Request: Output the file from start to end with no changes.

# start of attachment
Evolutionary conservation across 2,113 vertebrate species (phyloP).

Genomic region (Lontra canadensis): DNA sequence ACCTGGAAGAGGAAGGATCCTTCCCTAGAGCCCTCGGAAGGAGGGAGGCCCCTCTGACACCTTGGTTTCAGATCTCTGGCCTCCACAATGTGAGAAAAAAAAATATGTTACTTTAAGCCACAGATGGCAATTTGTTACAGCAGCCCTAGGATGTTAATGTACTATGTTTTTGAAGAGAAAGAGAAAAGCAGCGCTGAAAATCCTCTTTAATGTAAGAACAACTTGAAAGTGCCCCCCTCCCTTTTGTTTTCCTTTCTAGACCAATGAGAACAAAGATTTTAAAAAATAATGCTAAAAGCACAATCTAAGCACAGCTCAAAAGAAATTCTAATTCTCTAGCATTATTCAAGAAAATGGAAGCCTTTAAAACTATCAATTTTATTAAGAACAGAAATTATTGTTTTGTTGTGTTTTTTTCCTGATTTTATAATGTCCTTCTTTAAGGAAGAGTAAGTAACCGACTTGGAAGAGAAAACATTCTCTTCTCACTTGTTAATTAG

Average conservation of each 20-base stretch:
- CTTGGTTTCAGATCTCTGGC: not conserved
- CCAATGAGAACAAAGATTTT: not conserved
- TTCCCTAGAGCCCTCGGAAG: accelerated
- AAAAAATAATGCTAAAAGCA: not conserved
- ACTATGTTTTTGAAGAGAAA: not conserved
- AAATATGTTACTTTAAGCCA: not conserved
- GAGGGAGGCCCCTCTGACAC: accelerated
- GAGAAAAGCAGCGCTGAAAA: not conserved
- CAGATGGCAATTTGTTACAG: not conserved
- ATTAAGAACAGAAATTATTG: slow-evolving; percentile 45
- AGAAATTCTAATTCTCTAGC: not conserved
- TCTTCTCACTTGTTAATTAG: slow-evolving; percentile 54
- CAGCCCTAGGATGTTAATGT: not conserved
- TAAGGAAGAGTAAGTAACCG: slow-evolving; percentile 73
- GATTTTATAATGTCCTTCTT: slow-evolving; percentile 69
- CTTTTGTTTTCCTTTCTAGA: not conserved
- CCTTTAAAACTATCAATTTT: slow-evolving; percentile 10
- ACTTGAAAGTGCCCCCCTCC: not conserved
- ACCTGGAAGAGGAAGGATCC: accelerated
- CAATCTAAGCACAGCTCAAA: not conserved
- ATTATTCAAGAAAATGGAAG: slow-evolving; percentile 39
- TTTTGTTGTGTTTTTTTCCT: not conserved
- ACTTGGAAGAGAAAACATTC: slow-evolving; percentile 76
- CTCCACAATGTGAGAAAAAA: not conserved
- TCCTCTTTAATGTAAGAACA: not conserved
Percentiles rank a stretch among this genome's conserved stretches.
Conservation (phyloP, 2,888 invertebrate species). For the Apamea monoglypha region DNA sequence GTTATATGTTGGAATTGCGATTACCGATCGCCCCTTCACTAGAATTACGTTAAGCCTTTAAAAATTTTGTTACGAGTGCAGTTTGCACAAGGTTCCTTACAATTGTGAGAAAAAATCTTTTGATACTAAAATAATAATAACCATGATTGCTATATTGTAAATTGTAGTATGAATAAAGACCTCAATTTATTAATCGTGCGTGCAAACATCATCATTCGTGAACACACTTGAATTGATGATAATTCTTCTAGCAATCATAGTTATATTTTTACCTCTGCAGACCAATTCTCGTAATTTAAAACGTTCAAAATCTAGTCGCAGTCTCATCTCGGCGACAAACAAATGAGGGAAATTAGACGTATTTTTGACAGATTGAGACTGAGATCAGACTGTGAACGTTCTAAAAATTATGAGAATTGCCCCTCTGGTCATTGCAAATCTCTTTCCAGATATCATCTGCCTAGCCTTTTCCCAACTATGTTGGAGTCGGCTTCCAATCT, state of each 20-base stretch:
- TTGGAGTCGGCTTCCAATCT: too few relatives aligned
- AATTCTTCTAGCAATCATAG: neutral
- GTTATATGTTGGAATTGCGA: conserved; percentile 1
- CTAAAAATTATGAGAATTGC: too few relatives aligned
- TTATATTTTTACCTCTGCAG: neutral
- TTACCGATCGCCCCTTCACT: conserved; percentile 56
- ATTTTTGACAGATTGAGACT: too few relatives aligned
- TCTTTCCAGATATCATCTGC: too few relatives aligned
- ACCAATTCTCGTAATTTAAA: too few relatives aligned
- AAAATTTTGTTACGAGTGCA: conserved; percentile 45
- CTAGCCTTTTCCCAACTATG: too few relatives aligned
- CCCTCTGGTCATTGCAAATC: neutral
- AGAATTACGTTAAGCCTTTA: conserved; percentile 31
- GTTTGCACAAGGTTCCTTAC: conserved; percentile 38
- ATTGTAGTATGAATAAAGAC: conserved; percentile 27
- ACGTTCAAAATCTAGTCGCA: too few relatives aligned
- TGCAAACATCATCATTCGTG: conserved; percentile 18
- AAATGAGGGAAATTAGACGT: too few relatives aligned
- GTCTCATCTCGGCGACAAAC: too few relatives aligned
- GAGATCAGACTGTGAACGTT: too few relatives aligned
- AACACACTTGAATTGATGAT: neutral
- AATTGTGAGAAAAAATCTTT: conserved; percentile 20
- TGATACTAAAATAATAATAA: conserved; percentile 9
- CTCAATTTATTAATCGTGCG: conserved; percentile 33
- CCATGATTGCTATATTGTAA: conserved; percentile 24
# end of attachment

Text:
Evolutionary conservation across 2,113 vertebrate species (phyloP).

Genomic region (Lontra canadensis): DNA sequence ACCTGGAAGAGGAAGGATCCTTCCCTAGAGCCCTCGGAAGGAGGGAGGCCCCTCTGACACCTTGGTTTCAGATCTCTGGCCTCCACAATGTGAGAAAAAAAAATATGTTACTTTAAGCCACAGATGGCAATTTGTTACAGCAGCCCTAGGATGTTAATGTACTATGTTTTTGAAGAGAAAGAGAAAAGCAGCGCTGAAAATCCTCTTTAATGTAAGAACAACTTGAAAGTGCCCCCCTCCCTTTTGTTTTCCTTTCTAGACCAATGAGAACAAAGATTTTAAAAAATAATGCTAAAAGCACAATCTAAGCACAGCTCAAAAGAAATTCTAATTCTCTAGCATTATTCAAGAAAATGGAAGCCTTTAAAACTATCAATTTTATTAAGAACAGAAATTATTGTTTTGTTGTGTTTTTTTCCTGATTTTATAATGTCCTTCTTTAAGGAAGAGTAAGTAACCGACTTGGAAGAGAAAACATTCTCTTCTCACTTGTTAATTAG

Average conservation of each 20-base stretch:
- CTTGGTTTCAGATCTCTGGC: not conserved
- CCAATGAGAACAAAGATTTT: not conserved
- TTCCCTAGAGCCCTCGGAAG: accelerated
- AAAAAATAATGCTAAAAGCA: not conserved
- ACTATGTTTTTGAAGAGAAA: not conserved
- AAATATGTTACTTTAAGCCA: not conserved
- GAGGGAGGCCCCTCTGACAC: accelerated
- GAGAAAAGCAGCGCTGAAAA: not conserved
- CAGATGGCAATTTGTTACAG: not conserved
- ATTAAGAACAGAAATTATTG: slow-evolving; percentile 45
- AGAAATTCTAATTCTCTAGC: not conserved
- TCTTCTCACTTGTTAATTAG: slow-evolving; percentile 54
- CAGCCCTAGGATGTTAATGT: not conserved
- TAAGGAAGAGTAAGTAACCG: slow-evolving; percentile 73
- GATTTTATAATGTCCTTCTT: slow-evolving; percentile 69
- CTTTTGTTTTCCTTTCTAGA: not conserved
- CCTTTAAAACTATCAATTTT: slow-evolving; percentile 10
- ACTTGAAAGTGCCCCCCTCC: not conserved
- ACCTGGAAGAGGAAGGATCC: accelerated
- CAATCTAAGCACAGCTCAAA: not conserved
- ATTATTCAAGAAAATGGAAG: slow-evolving; percentile 39
- TTTTGTTGTGTTTTTTTCCT: not conserved
- ACTTGGAAGAGAAAACATTC: slow-evolving; percentile 76
- CTCCACAATGTGAGAAAAAA: not conserved
- TCCTCTTTAATGTAAGAACA: not conserved
Percentiles rank a stretch among this genome's conserved stretches.
Conservation (phyloP, 2,888 invertebrate species). For the Apamea monoglypha region DNA sequence GTTATATGTTGGAATTGCGATTACCGATCGCCCCTTCACTAGAATTACGTTAAGCCTTTAAAAATTTTGTTACGAGTGCAGTTTGCACAAGGTTCCTTACAATTGTGAGAAAAAATCTTTTGATACTAAAATAATAATAACCATGATTGCTATATTGTAAATTGTAGTATGAATAAAGACCTCAATTTATTAATCGTGCGTGCAAACATCATCATTCGTGAACACACTTGAATTGATGATAATTCTTCTAGCAATCATAGTTATATTTTTACCTCTGCAGACCAATTCTCGTAATTTAAAACGTTCAAAATCTAGTCGCAGTCTCATCTCGGCGACAAACAAATGAGGGAAATTAGACGTATTTTTGACAGATTGAGACTGAGATCAGACTGTGAACGTTCTAAAAATTATGAGAATTGCCCCTCTGGTCATTGCAAATCTCTTTCCAGATATCATCTGCCTAGCCTTTTCCCAACTATGTTGGAGTCGGCTTCCAATCT, state of each 20-base stretch:
- TTGGAGTCGGCTTCCAATCT: too few relatives aligned
- AATTCTTCTAGCAATCATAG: neutral
- GTTATATGTTGGAATTGCGA: conserved; percentile 1
- CTAAAAATTATGAGAATTGC: too few relatives aligned
- TTATATTTTTACCTCTGCAG: neutral
- TTACCGATCGCCCCTTCACT: conserved; percentile 56
- ATTTTTGACAGATTGAGACT: too few relatives aligned
- TCTTTCCAGATATCATCTGC: too few relatives aligned
- ACCAATTCTCGTAATTTAAA: too few relatives aligned
- AAAATTTTGTTACGAGTGCA: conserved; percentile 45
- CTAGCCTTTTCCCAACTATG: too few relatives aligned
- CCCTCTGGTCATTGCAAATC: neutral
- AGAATTACGTTAAGCCTTTA: conserved; percentile 31
- GTTTGCACAAGGTTCCTTAC: conserved; percentile 38
- ATTGTAGTATGAATAAAGAC: conserved; percentile 27
- ACGTTCAAAATCTAGTCGCA: too few relatives aligned
- TGCAAACATCATCATTCGTG: conserved; percentile 18
- AAATGAGGGAAATTAGACGT: too few relatives aligned
- GTCTCATCTCGGCGACAAAC: too few relatives aligned
- GAGATCAGACTGTGAACGTT: too few relatives aligned
- AACACACTTGAATTGATGAT: neutral
- AATTGTGAGAAAAAATCTTT: conserved; percentile 20
- TGATACTAAAATAATAATAA: conserved; percentile 9
- CTCAATTTATTAATCGTGCG: conserved; percentile 33
- CCATGATTGCTATATTGTAA: conserved; percentile 24